WASHINGTON – The Republican plan to replace Obamacare will force as many as 23 million Americans off health insurance over the next decade, the Congressional Budget Office reported, with local experts predicting more than 400,000 of those will be in Arizona.
The long-awaited CBO “score” said the GOP’s American Health Care Act would save federal funds by cutting deeply into Medicaid, which one report said covers up to one in five Americans, many of them children.
Democrats and supporters of the Affordable Care Act – or Obamacare – pounced on the report, which they said shows the GOP plan would “leave millions uninsured, roll back basic coverage, and increase premiums for the most vulnerable populations” to fund tax cuts.
“About 20 million people nationally are going to lose their coverage if this budget goes through, like I said over 400,000 of them are here in Arizona,” said DJ Quinlan, a spokesman for the Arizona Alliance for Healthcare Security. “And we think that affect will be pretty devastating to Arizona working families.”
But Republicans dismissed the CBO report, saying it does not take into account improvements at the state level that will offset the cuts under their bill and noting that the CBO has been wrong before in its predictions about Obamacare.
“The 23 million claim, there is a lot more to it than what that sounds like,” House Speaker Paul Ryan said in a news conference Thursday. “What I’m encouraged by is the CBO said we’ve hit our budget target and then some.
“The CBO says we’re going to drop premiums. They’re going to give states like Wisconsin flexibility to get premiums down,” Ryan said. “What CBO just told us is the reforms put in this bill will help lower premiums so I’m very encouraged by that.”
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The CBO report did say that the American Health Care Act will save $1.5 trillion in federal spending over the next decade by cutting Medicaid funding to states. But those cuts are what will drive 23 million Americans off their coverage over the same 10 years, the report, with the bulk of those losing coverage in fiscal 2018.
Medicaid covers one in five Americans and nearly half of those are children, according to the Kaiser Foundation. More than 70 million Americans total are covered by Medicaid and will be affected by these cuts.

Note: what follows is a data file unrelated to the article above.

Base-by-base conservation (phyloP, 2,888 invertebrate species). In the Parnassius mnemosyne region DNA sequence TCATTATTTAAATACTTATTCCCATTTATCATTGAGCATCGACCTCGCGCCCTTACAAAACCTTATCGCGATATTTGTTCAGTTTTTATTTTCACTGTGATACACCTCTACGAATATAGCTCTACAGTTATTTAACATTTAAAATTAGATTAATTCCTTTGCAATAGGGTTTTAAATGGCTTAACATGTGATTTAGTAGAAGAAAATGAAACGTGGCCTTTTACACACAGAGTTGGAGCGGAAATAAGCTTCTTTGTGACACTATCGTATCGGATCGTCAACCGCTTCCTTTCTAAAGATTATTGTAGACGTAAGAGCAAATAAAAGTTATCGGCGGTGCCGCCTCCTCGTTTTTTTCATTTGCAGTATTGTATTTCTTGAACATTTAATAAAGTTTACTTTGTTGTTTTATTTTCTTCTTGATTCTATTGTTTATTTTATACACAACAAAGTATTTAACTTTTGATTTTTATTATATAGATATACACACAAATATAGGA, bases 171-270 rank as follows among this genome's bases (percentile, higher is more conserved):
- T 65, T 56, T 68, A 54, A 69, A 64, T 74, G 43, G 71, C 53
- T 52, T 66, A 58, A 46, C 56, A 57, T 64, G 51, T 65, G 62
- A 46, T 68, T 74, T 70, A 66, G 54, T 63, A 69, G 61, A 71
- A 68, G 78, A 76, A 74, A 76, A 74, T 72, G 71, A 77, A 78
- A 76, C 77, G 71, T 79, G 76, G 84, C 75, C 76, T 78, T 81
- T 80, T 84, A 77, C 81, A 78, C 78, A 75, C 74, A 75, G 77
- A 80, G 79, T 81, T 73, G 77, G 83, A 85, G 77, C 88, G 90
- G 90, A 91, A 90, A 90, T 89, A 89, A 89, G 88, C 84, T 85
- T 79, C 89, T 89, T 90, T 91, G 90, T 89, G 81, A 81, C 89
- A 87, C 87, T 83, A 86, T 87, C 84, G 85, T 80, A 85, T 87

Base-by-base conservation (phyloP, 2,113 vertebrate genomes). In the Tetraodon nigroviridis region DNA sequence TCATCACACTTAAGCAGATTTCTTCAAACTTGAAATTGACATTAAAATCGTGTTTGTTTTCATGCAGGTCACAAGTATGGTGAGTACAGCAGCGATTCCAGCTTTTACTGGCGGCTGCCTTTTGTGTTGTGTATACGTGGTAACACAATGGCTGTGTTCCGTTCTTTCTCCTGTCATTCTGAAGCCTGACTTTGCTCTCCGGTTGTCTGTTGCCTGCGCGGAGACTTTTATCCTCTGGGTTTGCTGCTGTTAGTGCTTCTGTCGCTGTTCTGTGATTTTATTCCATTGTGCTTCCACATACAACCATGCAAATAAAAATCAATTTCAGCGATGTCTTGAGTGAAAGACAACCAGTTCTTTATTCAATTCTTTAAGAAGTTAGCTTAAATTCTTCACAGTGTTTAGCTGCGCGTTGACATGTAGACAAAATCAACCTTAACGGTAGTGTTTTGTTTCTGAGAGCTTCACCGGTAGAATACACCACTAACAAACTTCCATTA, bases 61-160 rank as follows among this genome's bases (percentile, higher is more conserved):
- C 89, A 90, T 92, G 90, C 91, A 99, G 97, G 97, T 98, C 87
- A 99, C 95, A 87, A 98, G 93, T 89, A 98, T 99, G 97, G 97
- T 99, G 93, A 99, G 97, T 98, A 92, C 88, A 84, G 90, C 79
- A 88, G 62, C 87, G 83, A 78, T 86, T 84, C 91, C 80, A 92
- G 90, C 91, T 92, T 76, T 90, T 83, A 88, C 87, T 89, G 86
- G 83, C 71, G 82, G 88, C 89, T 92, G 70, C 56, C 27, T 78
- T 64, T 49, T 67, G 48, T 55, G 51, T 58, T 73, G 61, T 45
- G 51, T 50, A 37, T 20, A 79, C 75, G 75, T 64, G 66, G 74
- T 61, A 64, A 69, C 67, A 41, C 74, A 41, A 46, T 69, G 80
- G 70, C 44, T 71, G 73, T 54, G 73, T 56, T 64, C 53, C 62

The expansion of Medicaid under the ACA had allowed for a sharp drop in the number of uninsured, according to data from the Robert Wood Johnson Foundation, which said that in Arizona the number fell nearly 36 percent from 2013 to 2015.
“The Congressional Budget Office’s score … confirms what we had known all along; dismantling our healthcare system will leave millions uninsured, roll back basic coverage, and increase premiums for the most vulnerable populations,” said Rep. Raul M. Grijalva, D-Tucson, in a statement released Wednesday.
Quinlan questioned the motives behind the cuts.
“Are they just trying to save money? No, actually what they’re doing is their cutting about $890 billion of taxes only to the top income earners in America, the top couple percent,” Quinlan said. “And to pay for it their basically gutting health care for middle class and low income families.”
Democrats had complained that Republicans pushed through the vote on the AHCA – it passed the House May 4 on a 217-213 vote – because the GOP leadership knew findings of the CBO report would be damaging.
But one critic of Obamacare said she thinks the CBO are inflated.
“I’ve been very concerned about the CBO numbers, what the projections are and actually what things turn out to be,” said Sally Pipes, president of the Pacific Research Institute, a think tank that advocates for free-market policies.
“They’ve predicted that the number of people on the exchanges in 2016 would be about 21 million, and in fact it was about 10.5 to 11 million. So almost half. And then they predicted for 2017 this year that there would be 25 million people on the exchanges, and in fact there was about 12.2 million people,” Pipes said. “So also about half.
“So whether the CBO number is accurate … I don’t know,” she said.
The report came the same week that President Donald Trump released a fiscal 2018 budget proposal that calls for deep cuts to several domestic program, including $610 billion from Medicaid. But a Department of Health and Human Services budget brief said the cuts would be balanced by giving states “resources and flexibility they need to care for the most vulnerable in their communities through Medicaid.”
The Senate has yet to vote on the House health care measure.
– Cronkite News reporter J.T. Lain contributed to this report.